A line of police in riot gear stood to the left, visors down, mirroring the sun. Standing before them, she waited, arms to her side, wrists in front of her. Her gray dress floated about her in the summer breeze.
Two officers, guns holstered at their waists, fast approached with zip ties.
Then Jonathan Bachman, a freelance photographer for Reuters, clicked his camera.
The resulting photo was seen across the country after Ieshia Evans, 28, was taken into police custody and charged with obstructing the highway, one of more than a hundred protesters who demonstrated in the streets of Baton Rouge Saturday.
But it was the photo of her, standing alone against a line of police officers, that caught the nation’s eye. Shaun King, a New York Daily News writer and activist, shared the photo on Facebook, praising it as “POWERFUL.”
Commenters, including friends and family, marveled at her posture, “balanced, powerful, upright and well grounded with both feet firmly planted on the earth.”
“This is a legendary picture,” a commenter wrote. “It will be in history and art books from this time.”
But Evans suggested a greater power was at work in the moment the photo was taken.
“I just need you people to know. I appreciate the well wishes and love, but this is the work of God,” she posted Sunday night on Facebook after she was released. “I am a vessel! Glory to the most high!”
The licensed practical nurse from Pennsylvania traveled to Baton Rouge over the weekend to join the protests, friend R. Alex Haynes said in a statement to The Washington Post.
“She was overcome by emotions while she was watching the protest,” the statement read. “The officers wanted to push the protesters and viewers further back and she found that unjust – given that it was a peaceful protest.”
Evans, according to Haynes, also has a 5-year-old son “she wants a better future for” and “went to Baton Rouge because she wanted to look her son in the eyes to tell him she fought for his freedom and rights.”
Bachman, a New Orleans-based photographer, almost missed Evans. He went to Baton Rouge twice this week to document protests after the death of Alton Sterling, who was shot by police. But as police began detaining demonstrators who had blocked off Airline Highway in front of Baton Rouge Police headquarters, he happened to see and photograph her during her arrest, Bachman told the Atlantic.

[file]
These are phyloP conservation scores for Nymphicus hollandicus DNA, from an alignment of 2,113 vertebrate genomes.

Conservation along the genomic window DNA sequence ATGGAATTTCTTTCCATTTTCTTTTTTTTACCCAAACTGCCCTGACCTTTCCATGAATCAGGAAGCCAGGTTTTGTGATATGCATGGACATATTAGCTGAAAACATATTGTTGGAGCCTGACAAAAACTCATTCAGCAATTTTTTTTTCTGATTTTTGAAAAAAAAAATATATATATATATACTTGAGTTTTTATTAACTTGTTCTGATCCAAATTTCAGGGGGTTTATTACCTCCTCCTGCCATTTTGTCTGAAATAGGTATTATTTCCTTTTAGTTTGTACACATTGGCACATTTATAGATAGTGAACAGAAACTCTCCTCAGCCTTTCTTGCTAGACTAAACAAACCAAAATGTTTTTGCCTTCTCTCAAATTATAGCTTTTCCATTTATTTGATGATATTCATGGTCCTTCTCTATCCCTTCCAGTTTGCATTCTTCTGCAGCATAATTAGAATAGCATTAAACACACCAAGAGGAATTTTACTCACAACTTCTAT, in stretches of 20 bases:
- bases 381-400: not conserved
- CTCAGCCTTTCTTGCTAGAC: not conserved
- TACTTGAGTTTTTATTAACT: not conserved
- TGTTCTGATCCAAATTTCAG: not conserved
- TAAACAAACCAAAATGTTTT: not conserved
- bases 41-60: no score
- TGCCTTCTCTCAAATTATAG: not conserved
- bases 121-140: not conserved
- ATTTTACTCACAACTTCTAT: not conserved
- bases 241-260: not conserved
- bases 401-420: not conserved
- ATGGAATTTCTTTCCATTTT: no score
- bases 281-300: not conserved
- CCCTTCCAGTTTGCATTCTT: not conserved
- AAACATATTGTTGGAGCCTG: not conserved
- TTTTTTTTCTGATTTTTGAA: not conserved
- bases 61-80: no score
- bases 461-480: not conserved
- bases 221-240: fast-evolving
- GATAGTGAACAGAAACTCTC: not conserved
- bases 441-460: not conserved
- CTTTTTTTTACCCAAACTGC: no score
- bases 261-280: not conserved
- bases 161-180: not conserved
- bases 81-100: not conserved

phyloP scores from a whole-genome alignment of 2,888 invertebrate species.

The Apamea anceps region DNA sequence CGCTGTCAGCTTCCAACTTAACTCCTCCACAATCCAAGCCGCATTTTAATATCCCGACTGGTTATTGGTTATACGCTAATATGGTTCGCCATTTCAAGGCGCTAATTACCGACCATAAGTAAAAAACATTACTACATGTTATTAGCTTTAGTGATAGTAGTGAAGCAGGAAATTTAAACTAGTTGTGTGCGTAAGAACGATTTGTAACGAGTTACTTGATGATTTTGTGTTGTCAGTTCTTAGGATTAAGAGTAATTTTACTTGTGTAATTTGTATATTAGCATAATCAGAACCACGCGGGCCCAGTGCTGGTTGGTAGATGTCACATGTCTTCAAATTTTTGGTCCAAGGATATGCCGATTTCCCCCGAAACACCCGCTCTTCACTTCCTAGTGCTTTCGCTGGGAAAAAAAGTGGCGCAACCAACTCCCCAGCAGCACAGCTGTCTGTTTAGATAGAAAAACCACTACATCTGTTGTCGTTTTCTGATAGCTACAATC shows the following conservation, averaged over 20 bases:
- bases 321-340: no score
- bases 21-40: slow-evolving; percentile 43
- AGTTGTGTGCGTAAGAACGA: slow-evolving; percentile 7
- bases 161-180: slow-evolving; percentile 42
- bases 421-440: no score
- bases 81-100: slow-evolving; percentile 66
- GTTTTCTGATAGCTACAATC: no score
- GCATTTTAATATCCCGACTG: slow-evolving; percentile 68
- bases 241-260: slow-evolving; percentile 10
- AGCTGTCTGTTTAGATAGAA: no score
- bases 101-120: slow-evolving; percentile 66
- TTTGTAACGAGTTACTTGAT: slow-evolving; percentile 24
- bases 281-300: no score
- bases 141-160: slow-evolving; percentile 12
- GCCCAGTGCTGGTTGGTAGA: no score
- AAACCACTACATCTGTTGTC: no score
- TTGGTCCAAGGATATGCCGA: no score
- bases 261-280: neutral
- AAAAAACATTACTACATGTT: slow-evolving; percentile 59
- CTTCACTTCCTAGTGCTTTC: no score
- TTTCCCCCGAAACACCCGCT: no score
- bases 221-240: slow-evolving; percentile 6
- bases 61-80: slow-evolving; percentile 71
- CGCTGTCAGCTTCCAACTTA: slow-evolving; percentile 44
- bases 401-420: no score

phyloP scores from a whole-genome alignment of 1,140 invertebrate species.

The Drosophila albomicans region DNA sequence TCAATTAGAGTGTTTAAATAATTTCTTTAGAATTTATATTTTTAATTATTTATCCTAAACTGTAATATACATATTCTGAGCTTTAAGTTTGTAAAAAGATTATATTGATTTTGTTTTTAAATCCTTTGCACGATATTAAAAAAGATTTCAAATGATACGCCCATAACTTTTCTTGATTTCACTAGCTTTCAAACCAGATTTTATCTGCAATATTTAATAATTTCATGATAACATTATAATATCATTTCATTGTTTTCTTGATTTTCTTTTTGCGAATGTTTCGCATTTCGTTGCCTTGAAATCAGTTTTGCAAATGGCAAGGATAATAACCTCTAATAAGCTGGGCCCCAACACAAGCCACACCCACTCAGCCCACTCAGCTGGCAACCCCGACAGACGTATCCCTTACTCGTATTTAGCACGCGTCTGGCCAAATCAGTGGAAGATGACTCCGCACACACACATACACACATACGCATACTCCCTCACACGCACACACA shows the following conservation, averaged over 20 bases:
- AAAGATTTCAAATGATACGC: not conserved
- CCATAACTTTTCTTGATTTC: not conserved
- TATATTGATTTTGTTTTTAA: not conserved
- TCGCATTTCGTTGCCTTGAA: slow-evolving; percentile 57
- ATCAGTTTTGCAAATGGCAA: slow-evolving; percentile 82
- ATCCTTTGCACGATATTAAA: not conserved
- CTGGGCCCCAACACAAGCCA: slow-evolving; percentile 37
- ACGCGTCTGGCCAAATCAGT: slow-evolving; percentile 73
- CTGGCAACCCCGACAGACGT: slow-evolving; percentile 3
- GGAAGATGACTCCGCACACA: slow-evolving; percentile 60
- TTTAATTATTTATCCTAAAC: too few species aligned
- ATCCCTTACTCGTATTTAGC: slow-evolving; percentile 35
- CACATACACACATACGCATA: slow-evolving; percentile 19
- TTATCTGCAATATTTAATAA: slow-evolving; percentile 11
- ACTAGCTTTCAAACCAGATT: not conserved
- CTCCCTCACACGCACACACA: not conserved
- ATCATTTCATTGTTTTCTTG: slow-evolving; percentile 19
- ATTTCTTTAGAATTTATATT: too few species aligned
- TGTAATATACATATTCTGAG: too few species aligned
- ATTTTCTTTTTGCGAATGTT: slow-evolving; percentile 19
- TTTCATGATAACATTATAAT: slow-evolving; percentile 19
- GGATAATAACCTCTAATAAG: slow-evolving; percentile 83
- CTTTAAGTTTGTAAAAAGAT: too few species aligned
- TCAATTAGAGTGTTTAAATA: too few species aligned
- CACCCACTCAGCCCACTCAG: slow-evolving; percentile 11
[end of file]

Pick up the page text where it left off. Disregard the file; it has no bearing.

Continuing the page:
“I had my attention on people confronting the police on the side of the road,” Bachman recounted, when he looked over his shoulder and saw Evans, though he did not know her name.
“It happened quickly, but I could tell that she wasn’t going to move, and it seemed like she was making her stand. To me it seemed like: You’re going to have to come and get me. And I just thought it seemed like this was a good place to get in position and make an image, just because she was there in her dress and you have two police officers in full riot gear.”
Evans was named on a list of people detained and booked in connection to the protest for obstructing a highway.
Her arrest was peaceful, Bachman told the Atlantic. “It wasn’t very violent. She didn’t say anything. She didn’t resist, and the police didn’t drag her off. It’s representative of the peaceful demonstrations that have been going on down here.”
Evans, in her own comments on Facebook after she was released Sunday, confirmed that she was not hurt.
“I’m glad I’m alive and safe. And that there were no casualties that I have witnessed first hand.”
But in another post, she said she wanted to share her story in her own words.
“To all of my friends and acquaintances please don't do any interviews about me,” she added a few hours later. “If they want my story, I am here. I would like the opportunity to represent myself! Thank you. Peace, love, blk power! #blacklivesmatter”
A message to Evans’ account was not returned Monday morning.